The creek burbled a gentle song of Spring, and downstream a Canyon Wren replied. Standing near the bottom of the narrow gorge, my eyes followed the soaring trunks of a grove of alders to their canopy of new leaves — backlit and bright green in the sun.
Bright green in the sun… In my run-altered state it was one of those aha! moments. The alders are just tall enough to reach from the shadows of the canyon into the sun – and – without the water in the stream that cut the canyon, the alders could not grow to the necessary height. The pieces fit — or was it the endorphins talking?
We were in Bear Canyon, west of Mt. Wilson, about 10 miles and 15 stream crossings into a 20 mile loop. An idyllic hike along Arroyo Seco a couple of weeks before had reminded me of this wonderfully wild trail.
Our adventure had started at Red Box, on Angeles Crest Highway. Working east down the Gabrielino Trail to the West Fork San Gabriel River, snow could be seen glistening in the morning sun on Mt. Baldy’s summit slopes. There was no snow on our trail, just warm sun, buzzing bees and blooming manzanita. Continuing down the forested river canyon, we followed the Gabrielino Trail to Valley Forge, and then ascended the winding Valley Forge Trail to Eaton Saddle on the Mt. Wilson Road.
At the Mt. Lowe fire road gate at Eaton Saddle we were greeted by yellow warning tape and an “Unsafe for Travel” sign. What had happened? Did Mueller Tunnel collapse or something? Not inclined to turn back, we continued along the road, promising ourselves that we wouldn’t do anything reckless.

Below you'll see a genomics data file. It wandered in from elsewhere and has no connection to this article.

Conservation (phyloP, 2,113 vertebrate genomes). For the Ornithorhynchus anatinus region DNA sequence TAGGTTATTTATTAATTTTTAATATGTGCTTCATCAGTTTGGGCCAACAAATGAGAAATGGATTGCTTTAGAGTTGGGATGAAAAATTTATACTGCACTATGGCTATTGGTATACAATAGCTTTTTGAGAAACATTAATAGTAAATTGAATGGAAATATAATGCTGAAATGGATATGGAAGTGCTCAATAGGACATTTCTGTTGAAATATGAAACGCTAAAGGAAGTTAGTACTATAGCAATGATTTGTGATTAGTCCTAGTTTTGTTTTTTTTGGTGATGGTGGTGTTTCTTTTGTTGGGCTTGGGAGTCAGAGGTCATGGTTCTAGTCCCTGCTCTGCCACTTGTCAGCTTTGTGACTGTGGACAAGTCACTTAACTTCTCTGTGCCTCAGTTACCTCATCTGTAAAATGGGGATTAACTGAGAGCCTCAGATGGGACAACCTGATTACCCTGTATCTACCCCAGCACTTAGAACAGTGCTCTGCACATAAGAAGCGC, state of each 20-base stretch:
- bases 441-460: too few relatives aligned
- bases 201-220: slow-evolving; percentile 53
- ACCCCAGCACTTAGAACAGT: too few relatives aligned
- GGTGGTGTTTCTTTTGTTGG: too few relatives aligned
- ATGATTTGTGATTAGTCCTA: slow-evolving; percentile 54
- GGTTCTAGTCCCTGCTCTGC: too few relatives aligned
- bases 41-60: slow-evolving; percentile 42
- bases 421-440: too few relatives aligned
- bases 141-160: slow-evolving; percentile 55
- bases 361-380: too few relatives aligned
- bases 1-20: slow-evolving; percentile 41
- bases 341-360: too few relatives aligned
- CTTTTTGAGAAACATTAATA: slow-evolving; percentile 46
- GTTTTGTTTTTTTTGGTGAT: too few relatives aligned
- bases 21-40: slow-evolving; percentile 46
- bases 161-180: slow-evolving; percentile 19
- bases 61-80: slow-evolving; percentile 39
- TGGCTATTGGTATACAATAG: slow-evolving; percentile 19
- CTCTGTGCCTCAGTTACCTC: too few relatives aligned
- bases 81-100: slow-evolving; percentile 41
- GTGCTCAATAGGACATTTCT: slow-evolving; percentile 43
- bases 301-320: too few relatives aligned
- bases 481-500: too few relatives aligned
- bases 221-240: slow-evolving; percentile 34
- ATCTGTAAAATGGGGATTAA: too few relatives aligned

Other than the tracks of heavy equipment, nothing seemed out of the ordinary as we approached the tunnel. I had forgotten that the tunnel is curved, and for a moment was concerned when I couldn’t see the exit. But a couple of strides later the arched exit burst into view. The danger was an old one — an ongoing rock slide just beyond the western exit of the tunnel. There must have been a big slide recently. At the moment it was passable, and we figured as long as we didn’t stop under the slide, we’d probably be OK.
From Markham Saddle we followed the Mt. Lowe fire road out Mt Lowe’s elongated west ridge to a single track trail that leads down to Tom Sloan Saddle. From here, the Bear Canyon Trail descends into Bear Canyon following the route of the old Tom Sloan Trail.
Down in the canyon, I was glad to see that the neo-orange plastic tape that had marked the trail in 2007 was now tattered and faded, and not easily seen. Part of the enjoyment of a remote trail is its wildness. The trail descends the canyon — it has nowhere else to go. When progress is blocked on one side of the stream, it crosses to the other side. Plastic tape isn’t needed to show the way.
After many such stream crossings, we eventually worked our way down to the confluence of Bear Creek and Arroyo Seco. Along this reach there is a fantastic series of falls, pools and cascades. Gary Gunder and I were blown away by these drops when we kayaked Arroyo Seco down to JPL in 1998.
Following the Bear Creek trail upstream, we were careful not to miss the turn where the trail climbs steeply to the Gabrielino Trail and traverses above Switzer Falls. At Switzers Picnic area we parted ways — Miklos and Krisztina headed back to their car at Clear Creek, and I continued up Arroyo Seco to Red Box. It was a incredibly scenic and enjoyable trail run.
Here’s a Google Earth image and live Cesium ion view of a GPS trace of the Red Box – Bear Canyon – Switzers Loop. According to SportTracks the length of the loop was 19.5 miles with an elevation gain/loss of around 4000 ft.